Catherine has had three cycles of intrauterine insemination (a fertility treatment that involves directly inserting sperm into a woman’s womb), one failed round of IVF and several miscarriages – and the only diagnosis the couple have received is “unexplained infertility”.

“I’ve got three sisters, they’ve all got babies and my husband has a sister who has children. I am one of four siblings,” says Catherine. “There was no reason to think that there would be a problem. You just assume it is a given.”

So are we simply naive about our prospects? Prof Regan says: “We know female fertility starts to decline gradually from the late twenties and more rapidly from the mid-thirties onwards. As well as potentially taking longer to get pregnant, later maternity can involve a greater risk of miscarriage, a more complicated labour, and medical intervention at the birth.”

I didn’t feel I could do anything, just in case. Life literally stopped." Jenny

For women who would like two children, the science says they should have started by 27 if they want a 90% chance of conception without IVF, says Balen. If a woman is prepared to have IVF, she has until 32 to start trying for a baby. Women who want three or more children should get started by 23.

Male fertility can also decline with age, and as a result of STIs that cause tubal damage, but to a lesser extent.

Even if you do start trying earlier, there is no guarantee of success. Sarah Watts, 33, was trying to conceive with her husband for four years before they got pregnant. Given she didn’t have a history of health problems she struggled to understand the long delay. “Before I went to the GP about my fertility I’d never even been for a blood test before,” she says.

For other women, health concerns such as endometriosis and polycystic ovary syndrome (PCOS) mean they are likely to expect conception to take some time. But they are still surprised by how difficult it proves.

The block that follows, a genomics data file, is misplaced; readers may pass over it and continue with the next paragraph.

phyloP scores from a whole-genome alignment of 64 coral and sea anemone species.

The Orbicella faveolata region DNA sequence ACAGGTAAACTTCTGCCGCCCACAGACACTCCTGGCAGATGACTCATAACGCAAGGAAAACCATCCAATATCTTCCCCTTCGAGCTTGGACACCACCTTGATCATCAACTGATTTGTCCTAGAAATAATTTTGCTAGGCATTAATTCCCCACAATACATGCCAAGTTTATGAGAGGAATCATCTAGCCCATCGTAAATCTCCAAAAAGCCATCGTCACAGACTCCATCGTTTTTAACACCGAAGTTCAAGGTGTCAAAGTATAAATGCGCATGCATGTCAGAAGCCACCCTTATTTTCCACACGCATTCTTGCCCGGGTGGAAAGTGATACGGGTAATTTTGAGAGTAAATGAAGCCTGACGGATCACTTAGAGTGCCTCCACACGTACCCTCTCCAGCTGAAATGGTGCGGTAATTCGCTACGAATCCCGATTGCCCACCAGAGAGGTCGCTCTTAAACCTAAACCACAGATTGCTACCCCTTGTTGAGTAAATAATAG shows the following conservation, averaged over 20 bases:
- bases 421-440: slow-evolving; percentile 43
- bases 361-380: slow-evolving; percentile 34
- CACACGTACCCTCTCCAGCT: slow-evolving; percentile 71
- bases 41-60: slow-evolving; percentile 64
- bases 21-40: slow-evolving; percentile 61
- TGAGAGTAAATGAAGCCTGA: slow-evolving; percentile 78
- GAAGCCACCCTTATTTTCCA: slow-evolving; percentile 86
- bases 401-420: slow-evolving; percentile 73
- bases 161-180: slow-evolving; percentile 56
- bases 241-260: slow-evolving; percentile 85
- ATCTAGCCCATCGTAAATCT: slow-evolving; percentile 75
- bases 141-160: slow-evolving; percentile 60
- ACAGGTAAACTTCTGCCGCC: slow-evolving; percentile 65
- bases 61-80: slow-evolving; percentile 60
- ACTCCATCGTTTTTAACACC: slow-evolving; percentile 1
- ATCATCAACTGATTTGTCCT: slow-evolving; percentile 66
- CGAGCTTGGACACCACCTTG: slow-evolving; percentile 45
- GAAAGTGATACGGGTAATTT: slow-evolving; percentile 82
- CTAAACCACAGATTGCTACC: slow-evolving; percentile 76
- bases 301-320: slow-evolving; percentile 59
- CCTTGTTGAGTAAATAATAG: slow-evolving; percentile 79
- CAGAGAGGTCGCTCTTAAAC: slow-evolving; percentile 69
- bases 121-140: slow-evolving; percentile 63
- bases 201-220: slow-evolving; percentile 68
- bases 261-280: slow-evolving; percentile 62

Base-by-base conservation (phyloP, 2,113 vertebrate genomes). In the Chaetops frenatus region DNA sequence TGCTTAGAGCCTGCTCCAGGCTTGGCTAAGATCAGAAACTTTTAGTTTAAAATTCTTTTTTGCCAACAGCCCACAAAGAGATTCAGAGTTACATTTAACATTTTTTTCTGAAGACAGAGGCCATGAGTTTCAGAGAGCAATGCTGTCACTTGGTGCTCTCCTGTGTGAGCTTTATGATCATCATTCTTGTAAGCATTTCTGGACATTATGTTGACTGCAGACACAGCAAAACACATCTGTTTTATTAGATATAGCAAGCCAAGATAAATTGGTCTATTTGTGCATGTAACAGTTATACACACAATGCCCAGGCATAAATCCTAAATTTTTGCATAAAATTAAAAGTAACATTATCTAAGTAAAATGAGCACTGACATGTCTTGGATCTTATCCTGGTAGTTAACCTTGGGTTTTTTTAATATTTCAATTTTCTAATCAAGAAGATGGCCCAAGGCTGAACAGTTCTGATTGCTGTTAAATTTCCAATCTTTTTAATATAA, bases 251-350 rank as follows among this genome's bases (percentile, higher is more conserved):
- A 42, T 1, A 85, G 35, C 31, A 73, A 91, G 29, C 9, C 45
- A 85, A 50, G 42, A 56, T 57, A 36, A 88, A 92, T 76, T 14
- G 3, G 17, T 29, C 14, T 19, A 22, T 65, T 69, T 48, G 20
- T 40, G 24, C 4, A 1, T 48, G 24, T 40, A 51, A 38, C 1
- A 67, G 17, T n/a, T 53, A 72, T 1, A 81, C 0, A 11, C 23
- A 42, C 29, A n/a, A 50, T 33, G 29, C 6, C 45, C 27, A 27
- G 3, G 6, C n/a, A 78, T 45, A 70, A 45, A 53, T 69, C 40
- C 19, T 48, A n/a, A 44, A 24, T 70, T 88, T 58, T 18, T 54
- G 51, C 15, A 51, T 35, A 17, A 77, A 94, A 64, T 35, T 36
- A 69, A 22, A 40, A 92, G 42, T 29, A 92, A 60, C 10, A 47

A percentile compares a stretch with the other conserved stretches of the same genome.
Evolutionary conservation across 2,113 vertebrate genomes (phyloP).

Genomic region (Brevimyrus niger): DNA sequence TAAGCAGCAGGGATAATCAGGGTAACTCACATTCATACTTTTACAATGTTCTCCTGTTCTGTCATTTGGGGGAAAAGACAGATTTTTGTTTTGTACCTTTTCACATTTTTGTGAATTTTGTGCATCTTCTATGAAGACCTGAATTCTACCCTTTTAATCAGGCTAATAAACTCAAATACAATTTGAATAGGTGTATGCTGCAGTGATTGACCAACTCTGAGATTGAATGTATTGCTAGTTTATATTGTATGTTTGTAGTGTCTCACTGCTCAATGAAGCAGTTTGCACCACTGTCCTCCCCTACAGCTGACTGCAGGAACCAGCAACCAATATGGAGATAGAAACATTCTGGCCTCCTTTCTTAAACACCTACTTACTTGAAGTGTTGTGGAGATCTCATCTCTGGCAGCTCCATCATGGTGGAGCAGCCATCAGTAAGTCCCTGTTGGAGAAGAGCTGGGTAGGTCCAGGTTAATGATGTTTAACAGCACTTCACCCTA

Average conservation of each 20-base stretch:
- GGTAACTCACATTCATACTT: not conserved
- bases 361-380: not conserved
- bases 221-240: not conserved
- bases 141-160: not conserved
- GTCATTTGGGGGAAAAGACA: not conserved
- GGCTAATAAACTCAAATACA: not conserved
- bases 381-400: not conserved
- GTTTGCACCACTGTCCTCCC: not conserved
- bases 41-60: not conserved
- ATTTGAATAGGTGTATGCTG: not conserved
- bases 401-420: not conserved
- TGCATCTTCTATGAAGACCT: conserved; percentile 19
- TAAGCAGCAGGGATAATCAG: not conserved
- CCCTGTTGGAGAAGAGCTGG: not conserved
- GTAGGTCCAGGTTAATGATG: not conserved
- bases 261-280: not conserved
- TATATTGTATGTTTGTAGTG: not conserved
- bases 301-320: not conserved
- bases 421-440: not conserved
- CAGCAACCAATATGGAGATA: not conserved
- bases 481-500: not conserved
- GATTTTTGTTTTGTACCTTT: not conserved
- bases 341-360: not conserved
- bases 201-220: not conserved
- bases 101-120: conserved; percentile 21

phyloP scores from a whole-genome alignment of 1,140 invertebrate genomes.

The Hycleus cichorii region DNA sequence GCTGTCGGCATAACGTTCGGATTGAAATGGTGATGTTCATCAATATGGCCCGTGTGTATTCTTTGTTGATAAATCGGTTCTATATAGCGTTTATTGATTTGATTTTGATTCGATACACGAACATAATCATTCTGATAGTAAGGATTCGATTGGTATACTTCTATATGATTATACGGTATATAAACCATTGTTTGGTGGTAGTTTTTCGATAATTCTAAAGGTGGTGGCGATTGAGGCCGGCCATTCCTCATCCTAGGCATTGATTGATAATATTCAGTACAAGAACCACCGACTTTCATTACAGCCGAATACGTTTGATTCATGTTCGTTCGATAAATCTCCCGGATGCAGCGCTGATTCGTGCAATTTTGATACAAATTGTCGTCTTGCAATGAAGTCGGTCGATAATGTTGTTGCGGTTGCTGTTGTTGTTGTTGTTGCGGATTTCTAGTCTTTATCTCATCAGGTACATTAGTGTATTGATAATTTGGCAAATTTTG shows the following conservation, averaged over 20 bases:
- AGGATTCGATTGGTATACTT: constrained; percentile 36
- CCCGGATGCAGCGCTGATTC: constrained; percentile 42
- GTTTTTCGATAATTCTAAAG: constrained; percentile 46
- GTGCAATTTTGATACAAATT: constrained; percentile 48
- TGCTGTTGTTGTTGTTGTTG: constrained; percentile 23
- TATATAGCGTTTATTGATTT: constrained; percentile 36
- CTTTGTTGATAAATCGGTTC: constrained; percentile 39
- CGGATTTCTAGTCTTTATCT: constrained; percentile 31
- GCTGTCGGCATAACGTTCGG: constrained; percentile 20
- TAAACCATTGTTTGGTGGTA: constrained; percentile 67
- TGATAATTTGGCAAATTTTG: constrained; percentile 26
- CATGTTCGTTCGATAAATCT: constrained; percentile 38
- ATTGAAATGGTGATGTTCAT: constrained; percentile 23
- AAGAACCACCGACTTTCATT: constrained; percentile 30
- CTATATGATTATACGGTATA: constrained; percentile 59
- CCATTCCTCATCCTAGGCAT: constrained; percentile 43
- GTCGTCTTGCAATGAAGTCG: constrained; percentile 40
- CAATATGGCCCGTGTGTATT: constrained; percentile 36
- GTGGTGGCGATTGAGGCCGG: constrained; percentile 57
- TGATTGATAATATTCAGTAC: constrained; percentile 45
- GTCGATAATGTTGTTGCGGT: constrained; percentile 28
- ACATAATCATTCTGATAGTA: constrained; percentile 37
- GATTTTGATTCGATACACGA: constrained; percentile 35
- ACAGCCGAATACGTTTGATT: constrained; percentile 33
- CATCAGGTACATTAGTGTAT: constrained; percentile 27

Amber Boniface, 35, from Surrey, “always knew there was going to be a problem” when she came off the pill in 2013, because she has endometriosis. She never anticipated such a lengthy wait: “You might think there might be a problem but you don’t realise it is going to take five years.”

Amber and her husband Simon, underwent 11 rounds of IVF and had four miscarriages. She is booked in for a c-section later this month, but when we first talked she was 16 weeks pregnant, and finding it “terrifying” to be in that position. “I am trying not to think about it so much because we’ve had so many losses,” she told me.

Similarly, Raman Sall, 35, who has PCOS and hypothalamic amenorrhea – a condition which stops menstruation because of an overly-strict diet, over-exercising or stress – didn’t expect to encounter such problems conceiving.

Raman had a miscarriage in December 2017 after undergoing her first round of IVF, and then an ectopic pregnancy earlier this year. “In your twenties you’re thinking of everything else but getting pregnant,” she says, “I definitely didn’t realise how much PCOS could have an impact.”

She also didn’t think her healthy lifestyle would be a barrier to conception. “You hear about how a healthy lifestyle and eating all the right foods is so important for pregnancy, but my body just went into protective mode. My doctor told me to stop eating salad and stop drinking green smoothies in the morning.”

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Catherine and Bob. 

Ally Baldwin, from Buckinghamshire, who is now 35, also has PCOS and spent three years trying to conceive 12-year-old son Reiss and another six years trying for her second child. “I hadn’t really thought that it would be such a difficult journey and I never ever contemplated that I would be suffering heartache after heartache,” she says. “It was heartbreaking.”

The difficult journey to parenthood also had an impact on her relationship. “I was so desperate to be able to give my husband a child, I felt I was denying him the chance to be a father,” she explains.

Raman says the struggle to get pregnant changed her. “I wasn’t the same person I used to be. I was so uptight, and I didn’t recognise myself sometimes. There was a time where I put a spreadsheet together to time when we would have intercourse,” she admits. “It was consuming.”

There was a time where I put a spreadsheet together to time when we would have intercourse." Raman

Looking back at their journeys, what have these women learned? Like many we spoke to, Catherine resents the idea that she simply could have tried earlier for a baby. “It’s a massive commitment six months into a relationship to say – oh, I just need to check I can have babies.”

For Lyndsey, the question of her own fertility was something she had touched on as a teenager. “I went through a stage when I was about 18 and had loads of deep and meaningful conversations with my friends in the pub where we wondered what it would be like if we couldn’t have children.”

Raman has taken a different approach with her family and the extended Indian community where she lives, regularly asking her two teenage nieces, aged 14 and 16, about their periods. She says: “They think I’m a weird auntie, but I want to know. If someone had paid attention to my hormones like this...” she sighs, ”...maybe things would be different.”

This is the first part of a four-part series about fertility and how we experience it.